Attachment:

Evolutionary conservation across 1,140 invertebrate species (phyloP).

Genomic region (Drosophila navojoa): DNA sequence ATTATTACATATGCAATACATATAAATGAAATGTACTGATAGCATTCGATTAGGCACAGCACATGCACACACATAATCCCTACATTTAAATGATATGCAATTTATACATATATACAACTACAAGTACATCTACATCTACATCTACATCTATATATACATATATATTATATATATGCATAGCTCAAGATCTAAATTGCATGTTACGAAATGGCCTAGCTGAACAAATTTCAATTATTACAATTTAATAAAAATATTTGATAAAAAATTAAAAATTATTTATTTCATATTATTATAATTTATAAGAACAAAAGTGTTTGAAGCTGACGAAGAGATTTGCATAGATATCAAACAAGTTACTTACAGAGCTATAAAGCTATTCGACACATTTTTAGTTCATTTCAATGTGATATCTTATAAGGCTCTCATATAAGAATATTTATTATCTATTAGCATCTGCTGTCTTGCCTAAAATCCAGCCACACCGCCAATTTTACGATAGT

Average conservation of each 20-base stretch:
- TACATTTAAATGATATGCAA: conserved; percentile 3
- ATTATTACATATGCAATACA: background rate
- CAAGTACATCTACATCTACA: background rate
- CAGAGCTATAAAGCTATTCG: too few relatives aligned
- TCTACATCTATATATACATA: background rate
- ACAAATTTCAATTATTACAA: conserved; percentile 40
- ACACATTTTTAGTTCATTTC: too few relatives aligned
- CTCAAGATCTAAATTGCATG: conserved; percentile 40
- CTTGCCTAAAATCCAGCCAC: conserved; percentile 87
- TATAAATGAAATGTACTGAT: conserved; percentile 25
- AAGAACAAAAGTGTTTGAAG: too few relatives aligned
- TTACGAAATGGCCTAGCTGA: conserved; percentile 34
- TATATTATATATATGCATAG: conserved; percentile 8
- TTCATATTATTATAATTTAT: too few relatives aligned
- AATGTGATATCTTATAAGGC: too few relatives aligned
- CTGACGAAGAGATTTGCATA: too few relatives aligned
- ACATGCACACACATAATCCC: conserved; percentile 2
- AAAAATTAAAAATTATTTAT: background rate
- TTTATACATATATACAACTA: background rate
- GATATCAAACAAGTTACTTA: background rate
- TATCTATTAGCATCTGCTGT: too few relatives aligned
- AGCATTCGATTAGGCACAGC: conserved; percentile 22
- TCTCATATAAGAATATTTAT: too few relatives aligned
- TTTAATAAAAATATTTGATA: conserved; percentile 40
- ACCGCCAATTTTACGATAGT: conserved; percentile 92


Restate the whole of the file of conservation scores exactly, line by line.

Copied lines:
Evolutionary conservation across 1,140 invertebrate species (phyloP).

Genomic region (Drosophila navojoa): DNA sequence ATTATTACATATGCAATACATATAAATGAAATGTACTGATAGCATTCGATTAGGCACAGCACATGCACACACATAATCCCTACATTTAAATGATATGCAATTTATACATATATACAACTACAAGTACATCTACATCTACATCTACATCTATATATACATATATATTATATATATGCATAGCTCAAGATCTAAATTGCATGTTACGAAATGGCCTAGCTGAACAAATTTCAATTATTACAATTTAATAAAAATATTTGATAAAAAATTAAAAATTATTTATTTCATATTATTATAATTTATAAGAACAAAAGTGTTTGAAGCTGACGAAGAGATTTGCATAGATATCAAACAAGTTACTTACAGAGCTATAAAGCTATTCGACACATTTTTAGTTCATTTCAATGTGATATCTTATAAGGCTCTCATATAAGAATATTTATTATCTATTAGCATCTGCTGTCTTGCCTAAAATCCAGCCACACCGCCAATTTTACGATAGT

Average conservation of each 20-base stretch:
- TACATTTAAATGATATGCAA: conserved; percentile 3
- ATTATTACATATGCAATACA: background rate
- CAAGTACATCTACATCTACA: background rate
- CAGAGCTATAAAGCTATTCG: too few relatives aligned
- TCTACATCTATATATACATA: background rate
- ACAAATTTCAATTATTACAA: conserved; percentile 40
- ACACATTTTTAGTTCATTTC: too few relatives aligned
- CTCAAGATCTAAATTGCATG: conserved; percentile 40
- CTTGCCTAAAATCCAGCCAC: conserved; percentile 87
- TATAAATGAAATGTACTGAT: conserved; percentile 25
- AAGAACAAAAGTGTTTGAAG: too few relatives aligned
- TTACGAAATGGCCTAGCTGA: conserved; percentile 34
- TATATTATATATATGCATAG: conserved; percentile 8
- TTCATATTATTATAATTTAT: too few relatives aligned
- AATGTGATATCTTATAAGGC: too few relatives aligned
- CTGACGAAGAGATTTGCATA: too few relatives aligned
- ACATGCACACACATAATCCC: conserved; percentile 2
- AAAAATTAAAAATTATTTAT: background rate
- TTTATACATATATACAACTA: background rate
- GATATCAAACAAGTTACTTA: background rate
- TATCTATTAGCATCTGCTGT: too few relatives aligned
- AGCATTCGATTAGGCACAGC: conserved; percentile 22
- TCTCATATAAGAATATTTAT: too few relatives aligned
- TTTAATAAAAATATTTGATA: conserved; percentile 40
- ACCGCCAATTTTACGATAGT: conserved; percentile 92